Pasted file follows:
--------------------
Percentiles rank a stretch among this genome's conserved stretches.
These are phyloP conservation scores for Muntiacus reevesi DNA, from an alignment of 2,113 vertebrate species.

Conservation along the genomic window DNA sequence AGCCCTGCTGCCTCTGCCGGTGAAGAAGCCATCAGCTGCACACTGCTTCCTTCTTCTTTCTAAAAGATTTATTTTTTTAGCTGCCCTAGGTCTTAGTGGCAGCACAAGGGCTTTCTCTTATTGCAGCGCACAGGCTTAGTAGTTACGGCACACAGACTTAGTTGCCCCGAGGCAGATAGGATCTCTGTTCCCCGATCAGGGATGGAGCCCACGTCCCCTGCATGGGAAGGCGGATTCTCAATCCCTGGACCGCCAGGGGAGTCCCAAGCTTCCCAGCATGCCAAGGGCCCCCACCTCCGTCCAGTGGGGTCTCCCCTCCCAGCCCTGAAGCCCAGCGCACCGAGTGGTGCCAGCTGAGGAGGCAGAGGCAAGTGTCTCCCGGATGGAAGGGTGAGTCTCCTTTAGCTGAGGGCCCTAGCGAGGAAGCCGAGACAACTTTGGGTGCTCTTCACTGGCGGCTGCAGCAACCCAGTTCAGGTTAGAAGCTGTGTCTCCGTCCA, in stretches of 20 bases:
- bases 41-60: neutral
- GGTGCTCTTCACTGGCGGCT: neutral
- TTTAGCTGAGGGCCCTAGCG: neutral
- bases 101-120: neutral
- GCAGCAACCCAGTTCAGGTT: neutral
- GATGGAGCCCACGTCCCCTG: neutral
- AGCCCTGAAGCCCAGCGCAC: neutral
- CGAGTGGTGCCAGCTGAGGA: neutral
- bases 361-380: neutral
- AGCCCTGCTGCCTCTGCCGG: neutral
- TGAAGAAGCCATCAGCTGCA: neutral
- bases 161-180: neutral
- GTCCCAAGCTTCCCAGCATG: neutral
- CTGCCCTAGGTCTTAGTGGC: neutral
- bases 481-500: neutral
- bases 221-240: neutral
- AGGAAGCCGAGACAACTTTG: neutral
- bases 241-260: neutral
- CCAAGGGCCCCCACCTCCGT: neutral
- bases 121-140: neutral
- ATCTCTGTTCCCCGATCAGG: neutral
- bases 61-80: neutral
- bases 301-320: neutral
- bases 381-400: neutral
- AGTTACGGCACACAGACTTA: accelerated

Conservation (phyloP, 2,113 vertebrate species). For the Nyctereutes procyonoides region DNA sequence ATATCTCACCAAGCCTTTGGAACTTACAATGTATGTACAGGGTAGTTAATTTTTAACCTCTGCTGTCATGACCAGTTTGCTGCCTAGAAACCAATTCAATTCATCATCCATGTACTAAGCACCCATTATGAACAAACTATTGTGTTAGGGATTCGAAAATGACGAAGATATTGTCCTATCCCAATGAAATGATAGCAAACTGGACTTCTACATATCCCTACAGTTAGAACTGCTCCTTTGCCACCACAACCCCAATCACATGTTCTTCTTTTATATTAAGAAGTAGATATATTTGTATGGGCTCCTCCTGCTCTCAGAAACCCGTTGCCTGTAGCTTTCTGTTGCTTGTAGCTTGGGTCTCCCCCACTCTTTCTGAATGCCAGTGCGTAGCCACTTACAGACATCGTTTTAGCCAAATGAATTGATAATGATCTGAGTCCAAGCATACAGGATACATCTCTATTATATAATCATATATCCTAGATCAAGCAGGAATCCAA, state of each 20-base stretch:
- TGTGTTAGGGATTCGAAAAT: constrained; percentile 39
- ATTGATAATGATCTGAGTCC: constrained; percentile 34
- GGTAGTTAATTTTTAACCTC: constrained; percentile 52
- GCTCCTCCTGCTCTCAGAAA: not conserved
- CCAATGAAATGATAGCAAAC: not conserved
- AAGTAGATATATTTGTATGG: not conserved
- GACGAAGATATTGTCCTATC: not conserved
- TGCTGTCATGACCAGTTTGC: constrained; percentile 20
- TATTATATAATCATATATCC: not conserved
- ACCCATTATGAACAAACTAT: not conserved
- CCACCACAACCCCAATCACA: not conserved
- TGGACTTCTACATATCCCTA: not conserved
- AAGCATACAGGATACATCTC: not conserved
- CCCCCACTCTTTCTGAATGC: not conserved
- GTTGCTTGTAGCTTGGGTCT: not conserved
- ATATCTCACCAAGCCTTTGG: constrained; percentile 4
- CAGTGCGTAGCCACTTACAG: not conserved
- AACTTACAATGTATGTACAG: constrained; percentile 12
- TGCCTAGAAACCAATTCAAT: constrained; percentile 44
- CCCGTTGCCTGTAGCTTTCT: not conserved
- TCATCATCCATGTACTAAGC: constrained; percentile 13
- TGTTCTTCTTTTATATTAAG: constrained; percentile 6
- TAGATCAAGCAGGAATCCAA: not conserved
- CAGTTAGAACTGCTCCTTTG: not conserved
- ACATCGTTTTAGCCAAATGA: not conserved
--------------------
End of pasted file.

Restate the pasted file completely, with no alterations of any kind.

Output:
Percentiles rank a stretch among this genome's conserved stretches.
These are phyloP conservation scores for Muntiacus reevesi DNA, from an alignment of 2,113 vertebrate species.

Conservation along the genomic window DNA sequence AGCCCTGCTGCCTCTGCCGGTGAAGAAGCCATCAGCTGCACACTGCTTCCTTCTTCTTTCTAAAAGATTTATTTTTTTAGCTGCCCTAGGTCTTAGTGGCAGCACAAGGGCTTTCTCTTATTGCAGCGCACAGGCTTAGTAGTTACGGCACACAGACTTAGTTGCCCCGAGGCAGATAGGATCTCTGTTCCCCGATCAGGGATGGAGCCCACGTCCCCTGCATGGGAAGGCGGATTCTCAATCCCTGGACCGCCAGGGGAGTCCCAAGCTTCCCAGCATGCCAAGGGCCCCCACCTCCGTCCAGTGGGGTCTCCCCTCCCAGCCCTGAAGCCCAGCGCACCGAGTGGTGCCAGCTGAGGAGGCAGAGGCAAGTGTCTCCCGGATGGAAGGGTGAGTCTCCTTTAGCTGAGGGCCCTAGCGAGGAAGCCGAGACAACTTTGGGTGCTCTTCACTGGCGGCTGCAGCAACCCAGTTCAGGTTAGAAGCTGTGTCTCCGTCCA, in stretches of 20 bases:
- bases 41-60: neutral
- GGTGCTCTTCACTGGCGGCT: neutral
- TTTAGCTGAGGGCCCTAGCG: neutral
- bases 101-120: neutral
- GCAGCAACCCAGTTCAGGTT: neutral
- GATGGAGCCCACGTCCCCTG: neutral
- AGCCCTGAAGCCCAGCGCAC: neutral
- CGAGTGGTGCCAGCTGAGGA: neutral
- bases 361-380: neutral
- AGCCCTGCTGCCTCTGCCGG: neutral
- TGAAGAAGCCATCAGCTGCA: neutral
- bases 161-180: neutral
- GTCCCAAGCTTCCCAGCATG: neutral
- CTGCCCTAGGTCTTAGTGGC: neutral
- bases 481-500: neutral
- bases 221-240: neutral
- AGGAAGCCGAGACAACTTTG: neutral
- bases 241-260: neutral
- CCAAGGGCCCCCACCTCCGT: neutral
- bases 121-140: neutral
- ATCTCTGTTCCCCGATCAGG: neutral
- bases 61-80: neutral
- bases 301-320: neutral
- bases 381-400: neutral
- AGTTACGGCACACAGACTTA: accelerated

Conservation (phyloP, 2,113 vertebrate species). For the Nyctereutes procyonoides region DNA sequence ATATCTCACCAAGCCTTTGGAACTTACAATGTATGTACAGGGTAGTTAATTTTTAACCTCTGCTGTCATGACCAGTTTGCTGCCTAGAAACCAATTCAATTCATCATCCATGTACTAAGCACCCATTATGAACAAACTATTGTGTTAGGGATTCGAAAATGACGAAGATATTGTCCTATCCCAATGAAATGATAGCAAACTGGACTTCTACATATCCCTACAGTTAGAACTGCTCCTTTGCCACCACAACCCCAATCACATGTTCTTCTTTTATATTAAGAAGTAGATATATTTGTATGGGCTCCTCCTGCTCTCAGAAACCCGTTGCCTGTAGCTTTCTGTTGCTTGTAGCTTGGGTCTCCCCCACTCTTTCTGAATGCCAGTGCGTAGCCACTTACAGACATCGTTTTAGCCAAATGAATTGATAATGATCTGAGTCCAAGCATACAGGATACATCTCTATTATATAATCATATATCCTAGATCAAGCAGGAATCCAA, state of each 20-base stretch:
- TGTGTTAGGGATTCGAAAAT: constrained; percentile 39
- ATTGATAATGATCTGAGTCC: constrained; percentile 34
- GGTAGTTAATTTTTAACCTC: constrained; percentile 52
- GCTCCTCCTGCTCTCAGAAA: not conserved
- CCAATGAAATGATAGCAAAC: not conserved
- AAGTAGATATATTTGTATGG: not conserved
- GACGAAGATATTGTCCTATC: not conserved
- TGCTGTCATGACCAGTTTGC: constrained; percentile 20
- TATTATATAATCATATATCC: not conserved
- ACCCATTATGAACAAACTAT: not conserved
- CCACCACAACCCCAATCACA: not conserved
- TGGACTTCTACATATCCCTA: not conserved
- AAGCATACAGGATACATCTC: not conserved
- CCCCCACTCTTTCTGAATGC: not conserved
- GTTGCTTGTAGCTTGGGTCT: not conserved
- ATATCTCACCAAGCCTTTGG: constrained; percentile 4
- CAGTGCGTAGCCACTTACAG: not conserved
- AACTTACAATGTATGTACAG: constrained; percentile 12
- TGCCTAGAAACCAATTCAAT: constrained; percentile 44
- CCCGTTGCCTGTAGCTTTCT: not conserved
- TCATCATCCATGTACTAAGC: constrained; percentile 13
- TGTTCTTCTTTTATATTAAG: constrained; percentile 6
- TAGATCAAGCAGGAATCCAA: not conserved
- CAGTTAGAACTGCTCCTTTG: not conserved
- ACATCGTTTTAGCCAAATGA: not conserved